Ukraine in the Eurovision Song Contest
|Member station||National Public Broadcasting Company of Ukraine (UA:PBC)|
|National selection events|
|Appearances||15 (15 finals)|
|Best result||1st: 2004, 2016|
|Ukraine's page at Eurovision.tv|
| For the most recent participation see|
Ukraine in the Eurovision Song Contest 2020
Ukraine has participated in the Eurovision Song Contest 15 times since making its debut in 2003. They first won the contest in 2004 with "Wild Dances" by Ruslana, and won again in 2016 with the song "1944" by Jamala, to become the first Eastern European country to win the contest twice. Ukraine hosted the 2005 and 2017 contests in Kiev.
Since the introduction of the semifinal round in 2004, Ukraine and Australia are the only countries outside the Big 5 to have qualified for the final of every Eurovision they have competed in (Ukraine were absent in 2015 and 2019 and Australia did not participate until 2015; also 2020 contest was cancelled). Ukraine has a total of six top five placements, with Verka Serduchka (2007) and Ani Lorak (2008) both finishing second, Zlata Ognevich third (2013), and Mika Newton fourth (2011). The only countries with more top five results in the 21st century are Sweden (12) and Russia (11).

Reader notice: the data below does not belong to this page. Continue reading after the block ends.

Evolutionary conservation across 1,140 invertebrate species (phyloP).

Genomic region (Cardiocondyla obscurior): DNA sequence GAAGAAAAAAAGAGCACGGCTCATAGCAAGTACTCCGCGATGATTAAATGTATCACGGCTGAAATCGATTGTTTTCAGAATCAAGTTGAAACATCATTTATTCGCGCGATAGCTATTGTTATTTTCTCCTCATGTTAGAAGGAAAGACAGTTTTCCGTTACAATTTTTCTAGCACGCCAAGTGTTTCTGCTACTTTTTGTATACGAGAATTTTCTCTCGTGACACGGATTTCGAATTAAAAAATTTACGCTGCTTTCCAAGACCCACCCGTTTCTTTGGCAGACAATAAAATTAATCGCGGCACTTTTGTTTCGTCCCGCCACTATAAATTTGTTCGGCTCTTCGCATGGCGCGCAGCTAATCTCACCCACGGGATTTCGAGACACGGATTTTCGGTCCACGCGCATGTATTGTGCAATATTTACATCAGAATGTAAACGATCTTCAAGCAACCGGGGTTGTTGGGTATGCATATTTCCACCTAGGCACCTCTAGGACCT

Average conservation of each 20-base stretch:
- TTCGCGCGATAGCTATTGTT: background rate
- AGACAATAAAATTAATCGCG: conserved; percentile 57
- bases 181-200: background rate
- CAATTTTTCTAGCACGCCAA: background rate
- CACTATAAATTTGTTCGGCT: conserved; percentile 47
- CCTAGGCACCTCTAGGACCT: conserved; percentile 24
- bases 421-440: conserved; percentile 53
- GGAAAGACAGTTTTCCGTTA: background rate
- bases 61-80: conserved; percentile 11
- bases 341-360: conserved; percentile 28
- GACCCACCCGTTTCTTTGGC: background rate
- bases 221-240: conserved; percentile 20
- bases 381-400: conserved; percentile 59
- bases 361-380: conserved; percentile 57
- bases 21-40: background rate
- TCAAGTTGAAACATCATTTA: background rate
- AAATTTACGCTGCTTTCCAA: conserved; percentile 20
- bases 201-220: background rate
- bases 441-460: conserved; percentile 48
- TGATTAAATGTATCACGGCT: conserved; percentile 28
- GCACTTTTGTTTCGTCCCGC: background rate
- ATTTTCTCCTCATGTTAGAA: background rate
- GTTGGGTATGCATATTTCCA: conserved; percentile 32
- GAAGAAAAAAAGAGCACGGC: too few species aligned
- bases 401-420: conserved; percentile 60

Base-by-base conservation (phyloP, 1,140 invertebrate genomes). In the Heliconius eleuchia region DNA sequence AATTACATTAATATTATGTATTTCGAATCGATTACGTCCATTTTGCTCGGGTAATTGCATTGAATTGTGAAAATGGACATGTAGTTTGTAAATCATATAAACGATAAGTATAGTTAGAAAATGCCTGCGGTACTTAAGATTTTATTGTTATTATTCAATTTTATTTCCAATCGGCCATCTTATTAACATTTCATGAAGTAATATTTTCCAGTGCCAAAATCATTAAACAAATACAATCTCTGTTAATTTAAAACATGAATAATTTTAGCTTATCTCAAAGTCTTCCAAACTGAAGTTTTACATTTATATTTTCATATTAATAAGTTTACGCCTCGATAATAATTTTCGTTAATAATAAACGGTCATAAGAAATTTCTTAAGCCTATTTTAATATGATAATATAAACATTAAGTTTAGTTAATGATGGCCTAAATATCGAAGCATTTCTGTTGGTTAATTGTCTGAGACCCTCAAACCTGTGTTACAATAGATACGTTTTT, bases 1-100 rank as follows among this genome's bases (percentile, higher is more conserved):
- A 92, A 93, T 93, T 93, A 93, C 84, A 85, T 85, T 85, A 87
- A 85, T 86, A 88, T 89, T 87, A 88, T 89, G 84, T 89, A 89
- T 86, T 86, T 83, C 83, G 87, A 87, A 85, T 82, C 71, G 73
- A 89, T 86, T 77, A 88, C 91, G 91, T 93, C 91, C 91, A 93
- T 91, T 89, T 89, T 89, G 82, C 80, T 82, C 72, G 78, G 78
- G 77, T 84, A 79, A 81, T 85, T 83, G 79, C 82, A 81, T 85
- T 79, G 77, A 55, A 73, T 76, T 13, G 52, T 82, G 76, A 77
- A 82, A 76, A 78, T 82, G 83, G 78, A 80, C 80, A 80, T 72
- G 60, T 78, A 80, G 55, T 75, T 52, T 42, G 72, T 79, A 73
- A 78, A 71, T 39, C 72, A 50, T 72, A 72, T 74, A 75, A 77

Ukraine made its debut in 2003, when Oleksandr Ponomariov finished 14th. Ukraine won the contest at the second attempt in 2004, when Ruslana won with the song "Wild Dances", defeating second-placed Serbia and Montenegro by 17 points, 280 to 263.
On 19 September 2014, state broadcaster NTU announced that it would sit out the 2015 Contest because of financial difficulties in relation to the ongoing Ukrainian crisis. However, Ukraine broadcast the contest despite not taking part. On 23 May 2015, Ukrainian Broadcaster NTU pledged to bring Ukraine back to the contest for 2016. On 16 September 2015, it was announced that Ukraine would return to the contest in 2016.